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Milan Simonich The Santa Fe New Mexican

Losing doesn’t have to be bad. At least that’s what state Rep. Daymon Ely has told himself.

Ely, D-Corrales, has introduced a proposed constitutional amendment to create the state Office of Consumer Affairs. All august government agencies need a big shot. This one would be led by the commissioner of consumer affairs.

What role or duties would the boss have?

None, Ely said.

His proposal, House Joint Resolution 8, is as vague as an envelope with no mailing address.

Ely is confident his pitch for a consumer protection office won’t make the ballot. In fact, he doesn’t want to put it before voters.

A 64-year-old lawyer who is not running for reelection, Ely is using the proposed constitutional amendment to draw attention to what he calls a monstrous problem of the state failing to protect consumers. It starts with money and, Ely says, extends to political influence.

Attorneys general in New Mexico during the last three election cycles have accepted an escalating amount of campaign contributions from out-of-state lawyers. The same trend has occurred across the country, but Ely doesn’t like seeing it in New Mexico.

By his accounting, Democratic Attorney General Gary King received $114,000 from out-of-state lawyers in the 2010 election. King’s successor, Hector Balderas, also a Democrat, accepted $156,000 in 2014 and $222,000 in 2018.

“Why would a lawyer in New York City care about the attorney general’s race in New Mexico if they don’t think they’re going to somehow benefit from it?” Ely asked.

He says the answer is straightforward: Cases are handed to out-of-state lawyers who donate to attorneys general.

What’s more, Ely told lawmakers on the House Consumer and Public Affairs Committee, many more campaign contributions might be linked to these lawyers. People with the same last name as contributing attorneys often show up on campaign finance reports.

Ely and Balderas had a nasty confrontation regarding the attorney general’s choice of outside counsel in a high-profile consumer case. Balderas’ office commissioned a Pennsylvania law firm, Barrack, Rodos & Bacine, to assist in a civil lawsuit against Vivint Solar Inc.

The state’s complaint, filed in 2018, accused Vivint of using deceptive marketing practices to reel in and cheat customers. That same year the Pennsylvania law firm donated $5,000 to Balderas’ reelection campaign.

A $1.9 million settlement eventually ended the Vivint case. Ely says the victims were shortchanged as lawyers profited.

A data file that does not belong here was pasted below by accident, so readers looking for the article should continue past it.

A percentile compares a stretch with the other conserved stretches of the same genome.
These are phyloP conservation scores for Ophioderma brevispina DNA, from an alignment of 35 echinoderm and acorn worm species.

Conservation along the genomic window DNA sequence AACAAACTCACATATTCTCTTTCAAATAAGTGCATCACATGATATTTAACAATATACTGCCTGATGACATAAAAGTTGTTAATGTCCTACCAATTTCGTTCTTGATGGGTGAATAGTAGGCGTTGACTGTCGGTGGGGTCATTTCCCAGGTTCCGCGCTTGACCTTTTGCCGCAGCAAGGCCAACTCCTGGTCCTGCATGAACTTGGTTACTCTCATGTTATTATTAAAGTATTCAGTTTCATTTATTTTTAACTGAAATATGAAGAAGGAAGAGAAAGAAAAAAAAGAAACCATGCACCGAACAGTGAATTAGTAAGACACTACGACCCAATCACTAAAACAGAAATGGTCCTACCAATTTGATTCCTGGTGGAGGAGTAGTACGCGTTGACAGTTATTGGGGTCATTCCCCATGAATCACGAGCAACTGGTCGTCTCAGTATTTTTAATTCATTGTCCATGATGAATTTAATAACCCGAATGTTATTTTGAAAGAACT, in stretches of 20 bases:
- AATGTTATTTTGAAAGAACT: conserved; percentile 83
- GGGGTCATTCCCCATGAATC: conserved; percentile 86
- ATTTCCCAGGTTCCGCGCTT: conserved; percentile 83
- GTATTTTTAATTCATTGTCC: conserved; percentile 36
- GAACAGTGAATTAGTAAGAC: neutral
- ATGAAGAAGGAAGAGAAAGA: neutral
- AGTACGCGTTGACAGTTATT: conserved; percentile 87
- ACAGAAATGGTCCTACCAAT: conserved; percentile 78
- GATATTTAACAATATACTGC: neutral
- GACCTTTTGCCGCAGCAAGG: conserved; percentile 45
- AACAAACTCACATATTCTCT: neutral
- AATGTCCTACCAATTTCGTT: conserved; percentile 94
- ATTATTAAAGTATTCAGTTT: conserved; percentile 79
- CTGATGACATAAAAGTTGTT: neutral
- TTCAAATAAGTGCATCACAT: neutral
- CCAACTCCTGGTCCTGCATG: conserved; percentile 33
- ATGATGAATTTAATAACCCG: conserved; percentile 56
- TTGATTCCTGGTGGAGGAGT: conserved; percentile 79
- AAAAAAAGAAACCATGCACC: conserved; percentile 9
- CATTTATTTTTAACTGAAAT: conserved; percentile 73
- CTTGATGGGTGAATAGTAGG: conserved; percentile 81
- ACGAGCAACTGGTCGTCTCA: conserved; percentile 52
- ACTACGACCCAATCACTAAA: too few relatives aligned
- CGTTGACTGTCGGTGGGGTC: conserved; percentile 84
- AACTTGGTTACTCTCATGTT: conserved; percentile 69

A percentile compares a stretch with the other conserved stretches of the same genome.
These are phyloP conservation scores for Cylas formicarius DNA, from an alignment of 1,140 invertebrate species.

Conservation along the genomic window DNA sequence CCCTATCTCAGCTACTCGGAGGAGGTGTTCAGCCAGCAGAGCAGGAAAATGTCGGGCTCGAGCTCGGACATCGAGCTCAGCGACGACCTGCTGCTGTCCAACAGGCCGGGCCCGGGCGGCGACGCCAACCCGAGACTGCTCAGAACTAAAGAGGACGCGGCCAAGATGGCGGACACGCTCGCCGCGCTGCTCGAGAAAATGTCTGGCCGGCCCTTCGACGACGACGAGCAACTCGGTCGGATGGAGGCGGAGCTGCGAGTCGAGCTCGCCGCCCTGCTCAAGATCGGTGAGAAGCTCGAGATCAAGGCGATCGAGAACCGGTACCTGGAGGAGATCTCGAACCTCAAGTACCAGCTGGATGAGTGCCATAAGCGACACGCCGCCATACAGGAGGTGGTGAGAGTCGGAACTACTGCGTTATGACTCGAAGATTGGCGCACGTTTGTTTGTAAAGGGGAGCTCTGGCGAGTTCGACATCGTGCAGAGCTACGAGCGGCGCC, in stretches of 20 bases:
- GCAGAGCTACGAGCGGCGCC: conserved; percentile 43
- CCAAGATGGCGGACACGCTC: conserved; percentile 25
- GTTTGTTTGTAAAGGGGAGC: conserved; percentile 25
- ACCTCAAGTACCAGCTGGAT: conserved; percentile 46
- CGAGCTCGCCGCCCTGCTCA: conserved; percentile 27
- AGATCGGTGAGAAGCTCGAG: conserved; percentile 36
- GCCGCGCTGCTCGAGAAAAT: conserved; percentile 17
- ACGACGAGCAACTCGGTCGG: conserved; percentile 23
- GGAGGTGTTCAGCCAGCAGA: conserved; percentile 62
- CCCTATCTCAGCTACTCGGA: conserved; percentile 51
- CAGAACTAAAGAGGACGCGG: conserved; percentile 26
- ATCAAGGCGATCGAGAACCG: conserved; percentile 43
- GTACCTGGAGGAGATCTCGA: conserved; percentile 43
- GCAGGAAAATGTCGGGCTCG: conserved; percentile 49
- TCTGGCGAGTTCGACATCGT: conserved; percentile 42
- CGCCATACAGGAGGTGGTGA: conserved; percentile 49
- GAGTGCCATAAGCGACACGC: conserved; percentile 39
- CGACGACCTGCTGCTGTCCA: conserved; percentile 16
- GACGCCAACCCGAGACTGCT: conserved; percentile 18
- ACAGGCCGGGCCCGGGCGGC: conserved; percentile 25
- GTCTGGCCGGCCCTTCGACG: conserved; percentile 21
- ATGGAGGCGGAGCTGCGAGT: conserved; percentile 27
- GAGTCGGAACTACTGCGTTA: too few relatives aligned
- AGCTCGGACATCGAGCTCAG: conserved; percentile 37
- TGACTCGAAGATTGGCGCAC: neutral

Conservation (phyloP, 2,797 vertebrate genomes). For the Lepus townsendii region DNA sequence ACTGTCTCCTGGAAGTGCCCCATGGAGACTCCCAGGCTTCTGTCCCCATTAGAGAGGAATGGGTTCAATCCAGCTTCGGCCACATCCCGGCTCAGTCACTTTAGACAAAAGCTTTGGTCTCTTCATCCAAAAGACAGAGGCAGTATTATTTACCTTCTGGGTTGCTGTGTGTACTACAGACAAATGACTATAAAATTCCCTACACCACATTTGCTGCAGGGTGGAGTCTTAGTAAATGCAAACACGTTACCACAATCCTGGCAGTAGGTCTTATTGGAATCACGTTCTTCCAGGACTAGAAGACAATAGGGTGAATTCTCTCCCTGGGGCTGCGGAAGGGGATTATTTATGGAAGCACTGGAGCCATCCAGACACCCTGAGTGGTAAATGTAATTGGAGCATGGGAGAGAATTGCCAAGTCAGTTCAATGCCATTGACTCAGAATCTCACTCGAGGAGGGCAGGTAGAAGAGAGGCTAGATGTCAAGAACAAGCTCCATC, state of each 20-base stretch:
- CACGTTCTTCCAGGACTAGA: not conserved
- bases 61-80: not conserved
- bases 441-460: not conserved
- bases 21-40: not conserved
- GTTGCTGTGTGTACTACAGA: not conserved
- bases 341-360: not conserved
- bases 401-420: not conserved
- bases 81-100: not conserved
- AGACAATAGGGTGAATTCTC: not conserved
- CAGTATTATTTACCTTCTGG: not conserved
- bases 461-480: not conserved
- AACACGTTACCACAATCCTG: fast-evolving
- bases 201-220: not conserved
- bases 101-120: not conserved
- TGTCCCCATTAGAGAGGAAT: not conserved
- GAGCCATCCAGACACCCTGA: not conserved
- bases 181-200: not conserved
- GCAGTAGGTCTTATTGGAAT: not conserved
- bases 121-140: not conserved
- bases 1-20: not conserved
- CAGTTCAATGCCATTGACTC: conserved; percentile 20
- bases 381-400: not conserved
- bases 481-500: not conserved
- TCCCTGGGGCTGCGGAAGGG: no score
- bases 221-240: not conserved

More than a half-million dollars in legal fees were awarded to outside counsel. Recipients included the firm that donated $5,000 to Balderas’ campaign.

“Not a bad return on your investment,” Ely said.

Another $1.2 million stayed with the Attorney General’s Office.

Some 2,200 New Mexicans who claimed they were defrauded by Vivint fared poorly.

“The consumers received nothing,” Ely said.

He has other criticisms. State District Judge Clay Campbell sealed more than 1 million documents in the Vivint case. The company wanted the confidentiality order, and Balderas’ office agreed to it on grounds that it protected consumers’ privacy.

Ely last year denounced the deal-making. In return, Balderas filed a state ethics complaint against Ely, claiming he violated the Governmental Conduct Act.

Balderas’ allegation was tossed out. Ely professes to be a little disappointed.

“I welcomed the complaint against me. It brought attention to the case,” he said.

Ely figured he was doing work media and open-government organizations should have taken on. He said those groups haven’t been aggressive in trying to unearth the settlement records.

His frustration with the Vivint case and others overseen by Balderas led Ely to introduce his specious proposal to establish a state Office of Consumer Affairs.

Making the move in a legislative session gave Ely a giant megaphone. His proposed constitutional amendment cleared its first committee on a bipartisan 5-0 vote.

Ely says his legislative proposal for consumer protection has gone far enough.

What he would like to happen, he said, is a ban on out-of-state lawyers contributing to candidates for attorney general. That system creates what Ely calls a pay-to-play government. He admits it might not be constitutional to prohibit donations from outside New Mexico.

As for his constitutional amendment, he’s ready to kill it. Ely said he shouldn’t continue pushing a measure only to make a point.

“I don’t want to lockdown this body when we have so many other things going on,” he said. “I shouldn’t be wasting 70 members’ floor time.”

At least he’s magnanimous in defeat.

Ringside Seat is an opinion column about people, politics and news. Contact Milan Simonich at msimonich@sfnewmexican.com or 505-0986-3080.